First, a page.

Congratulations on being accepted to study nursing at university! You made it through the slog of exams and assignments to get the grades, submitted the UCAS application with the dreaded personal statement, and passed a nerve wrecking interview to finally make it onto the degree. At this stage now the most common question is “what can I do to prepare before I start my course?” along with “what do I need to buy?” & “what books should I read?”
This post will tell you the NUMBER 1 THING TO DO before you start!
Around this time of year many people will start to struggle to keep up their New Year’s resolutions and goals. Whether it’s to quit smoking or exercise daily, most people’s resolutions focus around improving their health in some way. Maybe in the beginning you had a plan and were excited about starting and really committed to making lasting change. But now a few weeks in that enthusiasm has dwindled to say the least, and it’s getting harder and harder to keep your commitment and resist temptation.
However the most important thing you can do before starting your nursing degree is to keep that New Year’s resolution to improving your health….and stick with it!
If you can establish healthy habits now, they will see you through when you start the course. I’m sure you’ve already been warned how tough the course is, how stressful being a student nurse is, and all of you will be anxious about starting no matter what your background experience is.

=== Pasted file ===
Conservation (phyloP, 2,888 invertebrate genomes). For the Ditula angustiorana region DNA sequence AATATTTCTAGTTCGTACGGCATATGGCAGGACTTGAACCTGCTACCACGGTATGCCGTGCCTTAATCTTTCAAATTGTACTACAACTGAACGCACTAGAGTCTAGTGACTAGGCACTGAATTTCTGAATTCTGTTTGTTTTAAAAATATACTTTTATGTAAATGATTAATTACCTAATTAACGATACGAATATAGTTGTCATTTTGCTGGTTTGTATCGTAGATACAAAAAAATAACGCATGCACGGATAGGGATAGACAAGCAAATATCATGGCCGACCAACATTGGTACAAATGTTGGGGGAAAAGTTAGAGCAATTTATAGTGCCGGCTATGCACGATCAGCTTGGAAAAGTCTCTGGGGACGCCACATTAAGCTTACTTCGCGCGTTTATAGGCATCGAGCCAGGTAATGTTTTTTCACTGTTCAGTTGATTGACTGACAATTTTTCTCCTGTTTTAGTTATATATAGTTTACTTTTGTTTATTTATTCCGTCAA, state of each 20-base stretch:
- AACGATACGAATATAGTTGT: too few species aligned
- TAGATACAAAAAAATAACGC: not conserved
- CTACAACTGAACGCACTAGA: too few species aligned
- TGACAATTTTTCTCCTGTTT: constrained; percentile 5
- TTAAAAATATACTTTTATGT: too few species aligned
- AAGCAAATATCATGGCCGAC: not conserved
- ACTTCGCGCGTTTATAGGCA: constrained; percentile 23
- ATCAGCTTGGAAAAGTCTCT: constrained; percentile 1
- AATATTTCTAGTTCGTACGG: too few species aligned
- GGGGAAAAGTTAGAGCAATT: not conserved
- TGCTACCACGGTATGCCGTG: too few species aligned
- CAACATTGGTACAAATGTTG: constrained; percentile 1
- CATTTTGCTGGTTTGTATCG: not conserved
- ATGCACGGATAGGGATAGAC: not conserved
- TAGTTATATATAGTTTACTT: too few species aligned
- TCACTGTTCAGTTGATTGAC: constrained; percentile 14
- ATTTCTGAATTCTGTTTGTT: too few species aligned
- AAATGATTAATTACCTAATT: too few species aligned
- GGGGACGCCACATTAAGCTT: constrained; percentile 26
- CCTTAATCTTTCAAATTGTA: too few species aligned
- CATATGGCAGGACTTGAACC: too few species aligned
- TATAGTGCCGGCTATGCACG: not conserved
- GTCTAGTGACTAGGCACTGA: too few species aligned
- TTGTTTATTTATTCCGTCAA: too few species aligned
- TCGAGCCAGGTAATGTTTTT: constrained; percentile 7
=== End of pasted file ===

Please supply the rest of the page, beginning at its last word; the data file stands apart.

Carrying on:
The key to making it through the tough times and handling the inevitable stress is a strong foundation. Research has shown time and time again that regular exercise and a healthy diet not only improves your immune system and your stamina, but also has a positive effect on mental health.
Now I’m not saying you have to be iron man or woman before you start your degree and for anyone thinking “I’ll have to lose weight then,” your number on the scale doesn’t necessarily mean you’re unfit. But by eating a healthy varied diet you can build up a better immune system, which will help fight against new exposure to illnesses when you first start clinical placement. By building up your strength and fitness now, you will find it easier working busy 12 hour shifts on the wards. And by already making it a habit to destress after a difficult day by going for a walk outside, or swim some lengths at the pool, your head will be clearer for taking on the next challenge.
The key to success is finding out now what works for you and what you enjoy doing. It’s no good saying “I’m going to start going to the gym everyday” if you hate the gym and would much rather go to yoga with friends or ride your bike for an hour instead. Once you find an activity or fitness regime you enjoy it will be much easier to stick to. There are also millions of free resources online to help with improving your nutrition and to eat healthily. Again you just need to find one that works for you and that you enjoy and you can stick to it.
Yes making all these changes is hard, but don’t give up. Just keep going until these changes become habits and you will find it much easier to transition them into student nurse life, than trying to make these changes once you’re already at Uni. So many people find once they start their degree they struggle to make time to exercise and eat well, often having to choose quick and easy meals which aren’t always the healthy ones. The quicker you can build healthy habits into your daily routine now, the easier it will be to carry them through, and they will carry you through your degree in return.
Let me know what you think and any questions you would like me to answer. Would you like more advice on self-care for student nurses? Has fitness made an impact on your mental health? Comment below to share your story or any advice you might have for other student nurses x